Using Power Automate to get a list of your MS 365 subscriptions – Part 2

In Part 1 I showed how we can use Power Automate to get a list of the MS 365 subscriptions that your organization has acquired. We achieved this using the Microsoft Graph API and the following data properties: skuPartNumber, consumedUnits and prepaidUnits.

In Part 2 I’ll cover the following:

  • how to select the Microsoft products to report on – we don’t need to report on everything
  • how to change the product’s description text to a user friendly name of our choice (e.g. from FLOW_PER_USER to Power Automate per user plan)
  • how to better format the HTML table in the email report
  • how to schedule the flow to run on a weekly basis.

The demo flow assumes that you or your Azure admin has already setup an App registration for Microsoft Graph API as described in Part 1.

The Unfriendly names

When we view products and licensing information in the Azure Portal or the Microsoft 365 admin centre we see friendly names like Microsoft 365 A3 for Faculty and Dynamics 365 Sales Enterprise Edition etc. When we ran the flow from Part 1 the same products were identified using a less friendly name (called the skuPartNumber) such as M365EDU_A3_FACULTY and DYN365_ENTERPRISE_SALES :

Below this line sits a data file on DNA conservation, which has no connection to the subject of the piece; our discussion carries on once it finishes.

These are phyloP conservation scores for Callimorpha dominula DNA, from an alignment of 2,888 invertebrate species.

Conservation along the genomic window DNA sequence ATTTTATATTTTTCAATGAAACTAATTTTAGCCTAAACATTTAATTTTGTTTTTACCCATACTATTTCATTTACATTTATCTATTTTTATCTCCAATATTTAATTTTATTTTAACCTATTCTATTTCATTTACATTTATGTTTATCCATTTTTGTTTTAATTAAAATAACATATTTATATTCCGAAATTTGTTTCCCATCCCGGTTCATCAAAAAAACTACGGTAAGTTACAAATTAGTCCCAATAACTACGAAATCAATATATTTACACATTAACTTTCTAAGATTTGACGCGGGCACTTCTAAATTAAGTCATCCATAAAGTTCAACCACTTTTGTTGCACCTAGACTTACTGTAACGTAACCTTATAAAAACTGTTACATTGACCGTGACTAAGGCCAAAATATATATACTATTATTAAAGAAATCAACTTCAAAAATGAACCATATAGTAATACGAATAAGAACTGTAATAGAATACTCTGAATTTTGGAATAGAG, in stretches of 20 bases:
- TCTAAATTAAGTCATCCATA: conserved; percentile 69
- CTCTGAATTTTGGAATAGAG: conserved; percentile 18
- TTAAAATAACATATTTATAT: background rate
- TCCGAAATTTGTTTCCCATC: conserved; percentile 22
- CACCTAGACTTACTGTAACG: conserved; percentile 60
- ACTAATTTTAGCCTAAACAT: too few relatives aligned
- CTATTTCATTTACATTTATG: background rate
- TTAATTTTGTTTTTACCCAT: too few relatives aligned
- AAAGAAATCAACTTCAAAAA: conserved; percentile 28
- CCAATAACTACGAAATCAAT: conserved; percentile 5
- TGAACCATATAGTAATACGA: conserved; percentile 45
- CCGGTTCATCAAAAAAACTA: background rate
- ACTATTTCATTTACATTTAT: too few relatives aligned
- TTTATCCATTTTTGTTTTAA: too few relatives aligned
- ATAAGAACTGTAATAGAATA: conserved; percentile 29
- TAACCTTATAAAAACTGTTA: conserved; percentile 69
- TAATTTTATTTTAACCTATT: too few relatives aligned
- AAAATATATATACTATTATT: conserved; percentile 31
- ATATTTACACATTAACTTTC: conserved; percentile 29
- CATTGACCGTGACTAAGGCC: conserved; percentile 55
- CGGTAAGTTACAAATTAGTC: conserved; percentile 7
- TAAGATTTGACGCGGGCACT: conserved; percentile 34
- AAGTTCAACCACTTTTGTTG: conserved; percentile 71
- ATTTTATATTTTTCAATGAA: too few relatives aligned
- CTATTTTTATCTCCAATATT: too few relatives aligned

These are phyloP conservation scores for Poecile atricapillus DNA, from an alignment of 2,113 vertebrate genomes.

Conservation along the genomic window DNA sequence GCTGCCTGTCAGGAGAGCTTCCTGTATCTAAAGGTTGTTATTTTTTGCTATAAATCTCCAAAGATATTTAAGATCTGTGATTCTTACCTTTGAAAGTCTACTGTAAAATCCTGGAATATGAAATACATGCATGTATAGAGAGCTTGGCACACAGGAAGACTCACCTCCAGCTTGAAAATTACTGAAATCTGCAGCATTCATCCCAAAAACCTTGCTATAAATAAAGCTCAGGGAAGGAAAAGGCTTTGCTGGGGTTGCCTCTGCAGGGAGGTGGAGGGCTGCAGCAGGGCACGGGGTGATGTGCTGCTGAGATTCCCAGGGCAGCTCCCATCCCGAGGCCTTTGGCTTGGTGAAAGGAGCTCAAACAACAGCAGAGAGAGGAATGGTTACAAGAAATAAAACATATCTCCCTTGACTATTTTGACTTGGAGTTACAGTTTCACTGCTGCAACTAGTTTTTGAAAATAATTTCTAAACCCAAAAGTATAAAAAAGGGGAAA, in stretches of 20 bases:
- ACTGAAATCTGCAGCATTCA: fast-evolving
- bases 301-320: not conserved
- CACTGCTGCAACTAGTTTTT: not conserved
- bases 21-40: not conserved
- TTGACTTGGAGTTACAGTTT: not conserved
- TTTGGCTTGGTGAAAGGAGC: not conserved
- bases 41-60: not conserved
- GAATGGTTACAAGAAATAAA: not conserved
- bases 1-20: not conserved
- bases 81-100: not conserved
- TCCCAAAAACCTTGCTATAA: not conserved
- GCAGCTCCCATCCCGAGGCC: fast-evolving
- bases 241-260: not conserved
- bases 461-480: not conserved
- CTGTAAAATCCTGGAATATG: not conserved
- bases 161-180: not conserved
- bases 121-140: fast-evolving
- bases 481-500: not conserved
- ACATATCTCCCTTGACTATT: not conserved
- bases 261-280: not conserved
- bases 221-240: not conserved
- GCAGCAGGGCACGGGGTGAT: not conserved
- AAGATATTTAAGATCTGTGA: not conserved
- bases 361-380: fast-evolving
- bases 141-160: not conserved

Microsoft publishes a full list of Product names and service plan identifiers for licensing as a downloadable CSV file. This file includes the skuPartNumber and product friendly names. We can use that file to find the product’s friendly name (column Product_Display_Name) by looking at the String_Id column (the Excel column String_Id is the same as the skuPartNumber).

Product names and service plan identifiers for licensing CSV file sample.
Product names and service plan identifiers for licensing CSV file. For example, the product display name for String_Id (skuPartNumber) MCOMEETADV is “Microsoft 365 Audio Conferencing”.

Create an ‘Unfriendly name’ to ‘Friendly name’ mappings table

To translate the product unfriendly names to friendly names we can create a “table” that maps the skuPartNumber to a friendly name of our choice.